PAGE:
Monday, May 17, 2010

One Month Later....

Yesterday marked one month since my Mama passed away.

A flood of memories came rushing in as I was getting ready for Church. After spending 21 days and and nights with my brothers, my sister and Daddy, camped out in the waiting room of the CCU at the hospital, it's been difficult, if not impossible so far, to get back to some semblance of normal life for me at home. Every night when I go to bed I tell myself that "tomorrow" will be a little better, just work on it a little harder. I find myself torn between moving in with my Daddy to make sure he's really going to be alright without Mama (he really doesn't want me to do that), and digging in my heels to take on my world again at home with all the gusto I can muster up. I've a stack of bakery orders to fill (11 orders, to be exact), neglected bookkeeping for Ron's business, Church assignments to fulfill, housework left undone for weeks now, laundry baskets running over, flowering plants to dig holes in the yard for, new recipes to try out on my picky-eater boys, clothes to shop for (there's only so long you can wear a pair of jeans before holes begin to appear. I'm now covering them up with longer shirts.), grieving friends and family to visit, postponed lunch dates, closets and drawers to reorganize.....ok that's enough to think about for right now! I have a full life, typically. But life is not typical at the moment. And I know it.

In my opinion, there should be a strict guideline on how long a person should grieve so we'd know what to expect. When does energy and interest come back? When do the tears stop flowing without any advance warning? I have some questions here! Somehow, I think that the answers may be different for every person......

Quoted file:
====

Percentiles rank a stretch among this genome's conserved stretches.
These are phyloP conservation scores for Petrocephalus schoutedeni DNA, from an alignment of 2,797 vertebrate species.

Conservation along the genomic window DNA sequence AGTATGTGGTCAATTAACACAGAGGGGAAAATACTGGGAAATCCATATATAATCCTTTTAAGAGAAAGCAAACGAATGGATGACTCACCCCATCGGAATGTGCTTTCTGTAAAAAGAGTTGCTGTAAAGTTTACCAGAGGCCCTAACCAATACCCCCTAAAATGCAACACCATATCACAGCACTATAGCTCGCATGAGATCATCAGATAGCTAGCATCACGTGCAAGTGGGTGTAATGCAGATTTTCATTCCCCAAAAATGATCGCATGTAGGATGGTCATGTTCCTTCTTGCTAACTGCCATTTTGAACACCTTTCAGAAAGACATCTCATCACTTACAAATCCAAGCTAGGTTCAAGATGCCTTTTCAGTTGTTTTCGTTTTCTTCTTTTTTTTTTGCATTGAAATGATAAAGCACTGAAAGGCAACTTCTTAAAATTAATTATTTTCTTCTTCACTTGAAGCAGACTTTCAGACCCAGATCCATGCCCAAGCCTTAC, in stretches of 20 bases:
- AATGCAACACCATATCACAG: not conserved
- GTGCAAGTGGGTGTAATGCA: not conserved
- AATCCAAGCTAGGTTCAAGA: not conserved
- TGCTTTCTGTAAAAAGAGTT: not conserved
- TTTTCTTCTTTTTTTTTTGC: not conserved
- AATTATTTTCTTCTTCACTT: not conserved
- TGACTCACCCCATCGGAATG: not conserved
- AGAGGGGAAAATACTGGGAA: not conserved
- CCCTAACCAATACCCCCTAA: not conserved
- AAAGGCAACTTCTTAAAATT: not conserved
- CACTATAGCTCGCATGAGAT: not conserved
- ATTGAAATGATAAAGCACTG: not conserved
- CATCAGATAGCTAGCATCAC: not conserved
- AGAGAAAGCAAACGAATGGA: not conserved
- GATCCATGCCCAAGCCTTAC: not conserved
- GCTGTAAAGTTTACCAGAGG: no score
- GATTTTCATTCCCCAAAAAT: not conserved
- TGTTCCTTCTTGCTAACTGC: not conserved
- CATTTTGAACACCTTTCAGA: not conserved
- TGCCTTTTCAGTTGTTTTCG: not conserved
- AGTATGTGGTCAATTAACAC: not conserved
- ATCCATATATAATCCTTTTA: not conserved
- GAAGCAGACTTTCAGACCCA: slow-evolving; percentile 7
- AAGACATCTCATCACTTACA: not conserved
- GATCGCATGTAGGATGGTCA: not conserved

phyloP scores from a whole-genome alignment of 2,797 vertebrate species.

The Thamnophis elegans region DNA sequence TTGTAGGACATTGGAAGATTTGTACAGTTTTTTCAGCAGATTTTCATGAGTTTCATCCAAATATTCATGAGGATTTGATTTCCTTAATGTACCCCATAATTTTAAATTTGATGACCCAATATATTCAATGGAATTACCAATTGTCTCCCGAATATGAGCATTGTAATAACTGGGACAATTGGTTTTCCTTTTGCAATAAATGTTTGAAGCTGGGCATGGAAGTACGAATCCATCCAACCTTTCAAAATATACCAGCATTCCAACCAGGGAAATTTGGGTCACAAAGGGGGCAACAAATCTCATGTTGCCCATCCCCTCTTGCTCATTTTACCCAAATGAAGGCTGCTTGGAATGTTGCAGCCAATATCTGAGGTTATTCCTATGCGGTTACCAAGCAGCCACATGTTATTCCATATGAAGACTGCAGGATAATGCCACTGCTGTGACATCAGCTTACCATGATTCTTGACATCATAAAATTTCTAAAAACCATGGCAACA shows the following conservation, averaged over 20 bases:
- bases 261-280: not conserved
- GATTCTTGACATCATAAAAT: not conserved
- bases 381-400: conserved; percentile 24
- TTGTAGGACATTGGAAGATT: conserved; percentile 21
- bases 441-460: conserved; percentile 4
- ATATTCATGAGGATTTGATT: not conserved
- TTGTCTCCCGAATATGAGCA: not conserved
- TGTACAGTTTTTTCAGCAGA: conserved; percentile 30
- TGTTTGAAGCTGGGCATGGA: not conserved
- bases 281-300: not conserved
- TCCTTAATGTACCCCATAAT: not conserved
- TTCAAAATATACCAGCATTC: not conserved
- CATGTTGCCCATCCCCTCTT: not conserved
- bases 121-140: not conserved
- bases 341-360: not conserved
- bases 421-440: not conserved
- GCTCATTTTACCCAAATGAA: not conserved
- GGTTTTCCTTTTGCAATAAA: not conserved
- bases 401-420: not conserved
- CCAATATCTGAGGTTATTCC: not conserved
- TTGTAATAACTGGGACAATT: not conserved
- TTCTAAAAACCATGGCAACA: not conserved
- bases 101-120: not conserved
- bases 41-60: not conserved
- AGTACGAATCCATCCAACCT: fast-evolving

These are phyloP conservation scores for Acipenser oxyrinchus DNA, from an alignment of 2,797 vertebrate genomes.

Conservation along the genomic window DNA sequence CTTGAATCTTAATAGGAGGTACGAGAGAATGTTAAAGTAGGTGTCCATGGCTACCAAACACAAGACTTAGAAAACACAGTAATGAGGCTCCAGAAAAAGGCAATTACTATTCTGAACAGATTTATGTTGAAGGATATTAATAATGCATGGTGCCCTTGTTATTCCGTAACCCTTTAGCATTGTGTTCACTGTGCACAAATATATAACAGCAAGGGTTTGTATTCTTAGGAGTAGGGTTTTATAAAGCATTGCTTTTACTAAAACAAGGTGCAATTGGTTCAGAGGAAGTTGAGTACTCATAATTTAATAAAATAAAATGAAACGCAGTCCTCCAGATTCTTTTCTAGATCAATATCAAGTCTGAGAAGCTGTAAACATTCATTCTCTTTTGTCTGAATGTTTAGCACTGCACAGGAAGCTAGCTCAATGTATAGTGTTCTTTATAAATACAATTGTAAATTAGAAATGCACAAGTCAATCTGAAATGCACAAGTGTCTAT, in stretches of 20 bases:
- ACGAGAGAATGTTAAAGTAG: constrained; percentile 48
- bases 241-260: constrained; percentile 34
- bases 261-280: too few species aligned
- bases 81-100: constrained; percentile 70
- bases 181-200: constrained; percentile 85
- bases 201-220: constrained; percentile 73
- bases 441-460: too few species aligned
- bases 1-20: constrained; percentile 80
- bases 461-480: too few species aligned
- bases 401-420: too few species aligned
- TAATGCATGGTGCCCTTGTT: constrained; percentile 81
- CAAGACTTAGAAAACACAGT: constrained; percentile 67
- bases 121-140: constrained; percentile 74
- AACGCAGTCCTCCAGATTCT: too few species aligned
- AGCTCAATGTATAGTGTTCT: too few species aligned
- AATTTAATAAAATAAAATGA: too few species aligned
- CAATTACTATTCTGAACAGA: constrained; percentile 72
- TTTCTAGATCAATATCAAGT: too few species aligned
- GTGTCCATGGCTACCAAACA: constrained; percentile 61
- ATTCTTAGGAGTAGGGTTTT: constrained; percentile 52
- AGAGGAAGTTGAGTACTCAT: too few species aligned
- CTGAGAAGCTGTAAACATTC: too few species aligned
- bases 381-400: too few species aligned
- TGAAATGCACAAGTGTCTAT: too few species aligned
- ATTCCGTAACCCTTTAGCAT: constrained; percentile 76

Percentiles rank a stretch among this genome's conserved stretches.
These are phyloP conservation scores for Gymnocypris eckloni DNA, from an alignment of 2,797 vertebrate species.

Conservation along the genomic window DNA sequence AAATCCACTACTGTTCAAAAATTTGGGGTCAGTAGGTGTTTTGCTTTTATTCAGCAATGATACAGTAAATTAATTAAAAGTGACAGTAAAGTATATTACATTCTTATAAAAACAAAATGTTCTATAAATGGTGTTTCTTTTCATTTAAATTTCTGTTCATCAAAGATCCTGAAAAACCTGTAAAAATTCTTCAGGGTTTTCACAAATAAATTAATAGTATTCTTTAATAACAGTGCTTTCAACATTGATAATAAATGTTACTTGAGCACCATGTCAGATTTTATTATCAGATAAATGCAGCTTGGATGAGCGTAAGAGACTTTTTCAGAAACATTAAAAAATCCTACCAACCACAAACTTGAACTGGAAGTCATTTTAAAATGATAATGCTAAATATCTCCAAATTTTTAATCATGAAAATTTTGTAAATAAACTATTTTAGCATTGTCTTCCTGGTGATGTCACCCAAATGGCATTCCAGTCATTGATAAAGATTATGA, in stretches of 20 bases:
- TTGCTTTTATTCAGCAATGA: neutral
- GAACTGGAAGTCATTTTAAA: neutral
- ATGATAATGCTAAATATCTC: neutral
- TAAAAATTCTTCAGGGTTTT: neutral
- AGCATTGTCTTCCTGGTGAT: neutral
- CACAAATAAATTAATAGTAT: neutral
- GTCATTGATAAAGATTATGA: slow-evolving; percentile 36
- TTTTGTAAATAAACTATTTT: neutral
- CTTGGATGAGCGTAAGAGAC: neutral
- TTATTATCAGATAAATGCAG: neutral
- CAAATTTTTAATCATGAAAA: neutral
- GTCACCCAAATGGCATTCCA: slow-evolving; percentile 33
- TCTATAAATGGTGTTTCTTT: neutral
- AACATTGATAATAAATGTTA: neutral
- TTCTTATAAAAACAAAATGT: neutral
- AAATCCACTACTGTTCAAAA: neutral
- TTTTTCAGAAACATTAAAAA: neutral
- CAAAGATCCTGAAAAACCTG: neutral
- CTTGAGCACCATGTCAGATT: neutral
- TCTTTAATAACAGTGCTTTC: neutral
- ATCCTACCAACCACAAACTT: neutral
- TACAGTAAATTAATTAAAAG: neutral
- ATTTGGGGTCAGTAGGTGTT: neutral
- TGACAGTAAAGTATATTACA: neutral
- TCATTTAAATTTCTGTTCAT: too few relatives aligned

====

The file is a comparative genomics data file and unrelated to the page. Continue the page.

From my desk, I can see traffic going by, and birds lighting on the front porch railing, pecking at dried up bugs and such. The sun is shining brightly through the rustling leaves on the big oaks and pines. I can hear Scott out in the workshop turning plain pieces of wood into cabinets that will be installed into someone's "dream" kitchen. Will is sitting by with his earmuffs on, patiently waiting for the planer to start up so he can jump up and do his part in the creative process. That is "his job." Ron is on a jobsite, keeping his clients happy and pleased that he took on their plans to transform the old to the new (in a few short weeks). Their reward is not only money, but in seeing the results of their efforts -- the finished product -- and in receiving praise for their fine workmanship. A job well done.

As I've been typing, my eyes have kept glancing above the monitor to a quote from the President of our Church, Thomas S. Monson. I think I need to internalize his message (I've read it a hundred times and even used his quote a few times). "....our promised blessings are beyond measure. Though the storm clouds may gather, though the rains may pour down upon us, our knowledge of the gospel and our love of our Heavenly Father and of our Savior will comfort and sustain us and bring joy to our hearts as we walk uprightly and keep the commandments. There will be nothing in this world that can defeat us. .... fear not. Be of good cheer. The future is as bright as your faith."

Blessings, knowledge, comfort, joy, good cheer. I'd say those are great rewards for "a job well done."

Guess I'd better go get busy now......

1 comment:

  1. Darlene, life is really hard sometimes. I think you are doing a wonderful job. It is okay to say "No, I can't right now" and to scale things down. I don't recommend not doing anything, though. Like you said, it is different for everyone, but if you can do one thing today then you are doing well. You will get better and be able to get back to the new "normal", but give yourself time to find that place. Maybe you should go out to lunch with those friends instead of cleaning the kitchen. Better yet, maybe your friends will come help you clean and then take you to lunch!